Escape Room Weather Station
Venture Students Create an Unforgettable Experience
The tornado was charging! It was clearing a path toward the mobile weather station near Night Hawk Lake. There were only minutes to flee the hurling force of the storm.
Was it possible to escape the danger?
Grade 11 Venture student’s stood proudly beside their mobile weather station Escape Room on the night of Celebration of Learning and explained to their guests what was in store. Participants were to attempt to solve different puzzles to escape the trailer in ten minutes or less before a dangerous tornado would reach them. The students loved that people were lined up to experience something that they had created.
As part of the Personal Life Management module in Venture, grade 11 students build on Career Planning from Venture 10 and explore personal growth topics that include budgeting, consumerism, transitioning from adolescence to adulthood, life skills, communication, problem-solving, and decision making. Preparing and executing an escape room at the Celebration of Learning event proved to be an effective way for the students to use many of these skills.
Early in the semester, the class traveled to Wilfrid Laurier University’s Brantford campus and the Game Design and Development Program. Gaming expert Professor Scott Nicholson explained the concept behind game theory and gave our students the opportunity to be the first to playtest an escape room that he was building for an Amazon Prime Original series media launch. The professor spoke to Venture students about the rationale behind good escape rooms and offered some practical advice for creating one at Hamilton District Christian High.
At the time, the class didn’t have an available location inside the school to build the game. Upon hearing this, Calvin Christian School donated a trailer to house a mobile escape room with an arrangement to share the finished game with guests at the CCS fall bazaar.
Before beginning construction, the class brainstormed theme ideas and created a scenario. The scenario needed puzzles to fit in with the theme logically, then props and building materials were collected. The skills required to execute an escape room are vast and involved different strengths from all the students. Through collaboration and communication, students designed and constructed the room which included measuring, cutting, and attaching wood; then decorated the space to create a convincing “scene.” Students created the puzzles, then arranged for trial groups to go through to make sure the sequencing ran smoothly. Improvements were made, based on observations and feedback.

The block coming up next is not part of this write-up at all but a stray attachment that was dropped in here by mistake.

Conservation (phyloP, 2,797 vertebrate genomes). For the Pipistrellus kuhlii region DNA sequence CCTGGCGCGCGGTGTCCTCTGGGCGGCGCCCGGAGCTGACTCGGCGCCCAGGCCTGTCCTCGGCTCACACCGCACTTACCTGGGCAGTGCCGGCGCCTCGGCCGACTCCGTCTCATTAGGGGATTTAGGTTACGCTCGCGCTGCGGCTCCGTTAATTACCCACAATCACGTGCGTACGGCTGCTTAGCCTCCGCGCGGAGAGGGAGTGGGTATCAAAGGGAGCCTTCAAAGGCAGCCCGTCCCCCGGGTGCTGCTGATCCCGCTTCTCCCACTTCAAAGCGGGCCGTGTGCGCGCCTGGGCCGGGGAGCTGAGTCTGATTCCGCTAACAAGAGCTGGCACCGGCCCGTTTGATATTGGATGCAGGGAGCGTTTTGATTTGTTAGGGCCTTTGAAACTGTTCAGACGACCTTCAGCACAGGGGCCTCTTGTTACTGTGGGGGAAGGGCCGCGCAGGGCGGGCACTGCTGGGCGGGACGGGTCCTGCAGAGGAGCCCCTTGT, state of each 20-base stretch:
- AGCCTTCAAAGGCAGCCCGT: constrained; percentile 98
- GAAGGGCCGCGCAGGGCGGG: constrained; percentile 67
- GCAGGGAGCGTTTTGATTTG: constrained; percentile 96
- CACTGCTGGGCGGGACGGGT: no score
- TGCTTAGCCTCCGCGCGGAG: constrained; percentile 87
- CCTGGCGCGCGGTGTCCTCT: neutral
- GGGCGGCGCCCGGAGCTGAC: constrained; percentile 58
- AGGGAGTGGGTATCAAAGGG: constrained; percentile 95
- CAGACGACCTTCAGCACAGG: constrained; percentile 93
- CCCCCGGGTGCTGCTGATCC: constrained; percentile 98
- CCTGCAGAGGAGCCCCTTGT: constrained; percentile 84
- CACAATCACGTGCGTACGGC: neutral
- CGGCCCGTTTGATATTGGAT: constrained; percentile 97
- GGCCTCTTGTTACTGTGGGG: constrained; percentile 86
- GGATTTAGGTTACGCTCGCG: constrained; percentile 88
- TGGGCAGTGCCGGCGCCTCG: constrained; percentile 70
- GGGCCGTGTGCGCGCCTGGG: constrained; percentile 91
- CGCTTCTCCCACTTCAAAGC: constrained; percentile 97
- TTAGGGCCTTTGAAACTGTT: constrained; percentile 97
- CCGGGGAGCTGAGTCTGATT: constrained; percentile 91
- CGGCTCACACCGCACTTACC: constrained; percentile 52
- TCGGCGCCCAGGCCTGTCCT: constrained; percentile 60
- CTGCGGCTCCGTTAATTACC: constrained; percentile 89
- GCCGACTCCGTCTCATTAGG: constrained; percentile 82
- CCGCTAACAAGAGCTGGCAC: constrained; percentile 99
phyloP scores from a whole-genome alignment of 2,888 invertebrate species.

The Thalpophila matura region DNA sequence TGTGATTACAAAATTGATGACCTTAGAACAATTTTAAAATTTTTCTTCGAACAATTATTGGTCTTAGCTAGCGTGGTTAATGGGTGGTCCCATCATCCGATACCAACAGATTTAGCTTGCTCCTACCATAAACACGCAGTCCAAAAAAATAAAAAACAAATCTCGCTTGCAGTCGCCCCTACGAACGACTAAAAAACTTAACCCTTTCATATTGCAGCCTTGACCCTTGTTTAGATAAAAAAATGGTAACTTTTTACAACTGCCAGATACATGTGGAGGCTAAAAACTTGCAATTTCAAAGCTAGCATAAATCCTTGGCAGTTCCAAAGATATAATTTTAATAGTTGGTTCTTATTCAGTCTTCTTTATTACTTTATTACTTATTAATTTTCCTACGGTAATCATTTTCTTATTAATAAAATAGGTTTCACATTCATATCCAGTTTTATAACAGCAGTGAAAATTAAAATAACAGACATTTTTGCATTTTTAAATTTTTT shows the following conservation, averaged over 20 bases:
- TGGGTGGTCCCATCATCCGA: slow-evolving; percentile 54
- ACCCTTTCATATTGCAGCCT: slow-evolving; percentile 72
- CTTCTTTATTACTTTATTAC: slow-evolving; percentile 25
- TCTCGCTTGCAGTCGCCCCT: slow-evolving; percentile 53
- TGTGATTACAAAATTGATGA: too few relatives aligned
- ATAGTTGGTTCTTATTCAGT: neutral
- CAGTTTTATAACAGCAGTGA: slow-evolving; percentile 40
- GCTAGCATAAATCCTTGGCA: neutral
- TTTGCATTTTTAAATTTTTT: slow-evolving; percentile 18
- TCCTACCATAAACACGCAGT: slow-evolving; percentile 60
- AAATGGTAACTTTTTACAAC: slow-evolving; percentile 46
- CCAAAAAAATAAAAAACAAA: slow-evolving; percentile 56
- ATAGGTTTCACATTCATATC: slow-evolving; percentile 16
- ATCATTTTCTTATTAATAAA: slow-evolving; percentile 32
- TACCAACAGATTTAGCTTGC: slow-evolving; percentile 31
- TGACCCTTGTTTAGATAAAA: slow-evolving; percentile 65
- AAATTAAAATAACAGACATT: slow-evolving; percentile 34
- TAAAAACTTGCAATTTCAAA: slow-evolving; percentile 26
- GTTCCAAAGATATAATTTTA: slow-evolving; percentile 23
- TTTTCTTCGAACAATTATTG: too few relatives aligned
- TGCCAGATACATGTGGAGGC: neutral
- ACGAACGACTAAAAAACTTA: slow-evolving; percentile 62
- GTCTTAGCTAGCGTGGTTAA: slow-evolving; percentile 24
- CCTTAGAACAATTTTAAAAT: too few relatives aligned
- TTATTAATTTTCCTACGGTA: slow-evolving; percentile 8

It was great to get real-world experience working alongside others in different fields. One of my roles was to decorate and design the interior of the trailer. To do this effectively, I had to work alongside the construction group and communicate with them. I see this being a transferable skill as one day I hope to work designing building interiors. To do this, I will need to work with people in different fields (builders, architects, etc.).” ~ Matt VanVeen, Student
Venture teacher Jared Patus commented, “It’s a project with a very authentic audience. People are doing more than merely observing a product; they are coming to participate in a 10-minute escape room experience. For each new group, everything needed to be precisely reset, instructions had to be clear, and the puzzles themselves had to work. If any mishaps occurred, the experience is tainted. Because of the students’ preparation and attention to details, everything ran smoothly.”
I loved getting the chance to use my skills to contribute to a project that people would actually use.” Trevor DeVries
As expected, the participants loved the experience. Success and enjoyment didn’t necessarily go hand in hand as they had groups that never finished but expressed only positive comments when the trailer door opened because time was up. In the past two years, close to 300 people have gone through our two escape rooms.
Two other Christian elementary schools wish to feature this event at their bazaars. The Venture students were very proud to hear this, and some will return to their previous elementary schools to help run the escape room in the fall.
This example of project-based learning offered students the opportunity to create iterations of a product by observing an authentic audience. Collaboration, communication and problem-solving are real-world skills that will benefit all the students in the future.